Letter: There's no place for politics on the pulpit
They'll probably be found wrong as a matter of law. Let's hope so, anyway.
But the pastors who deliberately broke tax laws Sunday are even more wrong as a matter of policy. Those pastors likely despise Madalyn Murray O'Hair, the infamous atheist whose challenge pushed the U.S. Supreme Court to ban prayer in public schools. They probably revile Michael Newdow, the activist whose case came close to stripping "Under God" from the Pledge of Allegiance.
So, why are the pastors using the same tactics as Newdow and Murray OHair -- namely, pushing an absolutist interpretation of the U.S. Constitution in order to overturn accepted law?
There is no outcry over the IRS's sensible rules, which grant tax-exempt status to churches in return for those churches staying out of party politics. There's no pent-up demand among churchgoers to hear their pastors tell them how to vote.
There's only this eternal truth of American politics: Nobody likes a bully. "Life" magazine called Murray O'Hair "America's most hated woman," and CNN once said Newdow could be the country's most unpopular man.
By using the courts to force an unwanted future -- one in which churches, temples and mosques become red/blue headquarters for partisan politics -- on an unwilling public, the pastors may be tempting the same fates.
First, though, they have to get past the law. Luckily, that's no small job. Currently, a church can openly endorse candidates or it can stay tax-free, but it can't do both. That IRS rule is an unconstitutional restriction on speech, the pastors say: Churches are entitled not only to their tax-free status, but also to be free-speech zones.
Or are they?
The 1954 rule is "settled law," said Robert Tuttle, professor of law and religion at George Washington University Law School, to The New York Times.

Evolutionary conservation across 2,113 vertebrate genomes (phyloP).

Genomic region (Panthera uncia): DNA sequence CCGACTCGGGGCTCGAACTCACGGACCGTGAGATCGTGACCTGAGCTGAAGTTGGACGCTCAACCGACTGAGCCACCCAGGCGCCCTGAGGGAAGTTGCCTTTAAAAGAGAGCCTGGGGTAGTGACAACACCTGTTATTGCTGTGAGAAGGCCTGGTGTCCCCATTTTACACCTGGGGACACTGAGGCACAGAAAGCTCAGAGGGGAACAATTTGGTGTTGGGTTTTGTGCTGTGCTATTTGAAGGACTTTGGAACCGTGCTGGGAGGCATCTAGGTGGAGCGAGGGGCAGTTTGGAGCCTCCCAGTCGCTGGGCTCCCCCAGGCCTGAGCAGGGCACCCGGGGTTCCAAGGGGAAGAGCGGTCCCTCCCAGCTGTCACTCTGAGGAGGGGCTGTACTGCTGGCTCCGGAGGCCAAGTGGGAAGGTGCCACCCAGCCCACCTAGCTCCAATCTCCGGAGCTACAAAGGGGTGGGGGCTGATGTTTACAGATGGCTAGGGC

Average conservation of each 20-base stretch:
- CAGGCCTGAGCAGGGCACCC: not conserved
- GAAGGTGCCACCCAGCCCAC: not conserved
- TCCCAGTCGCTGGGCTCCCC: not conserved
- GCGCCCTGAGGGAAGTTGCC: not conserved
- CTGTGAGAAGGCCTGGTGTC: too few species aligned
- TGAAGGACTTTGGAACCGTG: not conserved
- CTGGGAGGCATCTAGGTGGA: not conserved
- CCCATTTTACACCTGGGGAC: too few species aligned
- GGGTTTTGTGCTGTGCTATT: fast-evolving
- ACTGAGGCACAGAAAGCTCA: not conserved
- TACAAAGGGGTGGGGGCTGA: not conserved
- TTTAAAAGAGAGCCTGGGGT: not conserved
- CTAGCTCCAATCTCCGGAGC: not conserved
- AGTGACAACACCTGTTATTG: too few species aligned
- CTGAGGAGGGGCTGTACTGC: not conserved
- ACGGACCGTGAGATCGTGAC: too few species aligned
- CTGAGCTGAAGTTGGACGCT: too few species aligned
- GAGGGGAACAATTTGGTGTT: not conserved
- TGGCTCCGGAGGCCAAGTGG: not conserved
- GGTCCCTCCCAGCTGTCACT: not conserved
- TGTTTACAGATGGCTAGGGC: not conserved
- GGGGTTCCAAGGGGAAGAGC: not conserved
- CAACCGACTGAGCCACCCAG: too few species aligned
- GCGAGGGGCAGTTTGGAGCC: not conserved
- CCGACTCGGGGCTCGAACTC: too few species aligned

"It's very, very unlikely that a lower federal court would reach any other conclusion except that religious organizations have no constitutional right to engage in political speech while accepting deductible contributions," he said.
Furthermore, if the electioneering ban is reversible, then the tax exemption is, too.
Exempting churches from taxation is a privilege, not a right. The Constitution says nothing about the practice. The tradition of tax exemption is just that: A tradition, built on an interpretation of the Constitution rather than the document's text.
The courts giveth and the courts taketh away where such interpretations are concerned. And if churches start acting like branch offices of political campaigns, the courts are likely to start taking away.
But whatever the odds are in court, the real question is this: Why are the pastors forcing this issue in the first place?
If religious leaders start routinely telling parishioners who to vote for, there's some chance the end result will be violence. Throughout history, such passions have torn societies apart. They're ripping up some countries even today.
Do Americans really want those furies unleashed?
They don't, in our view. The system works well as it is. The pastors should abandon their quest -- because even if they're successful at it, they're likely to leave our society worse off than it was before. -- Tom Dennis for the Grand Forks Herald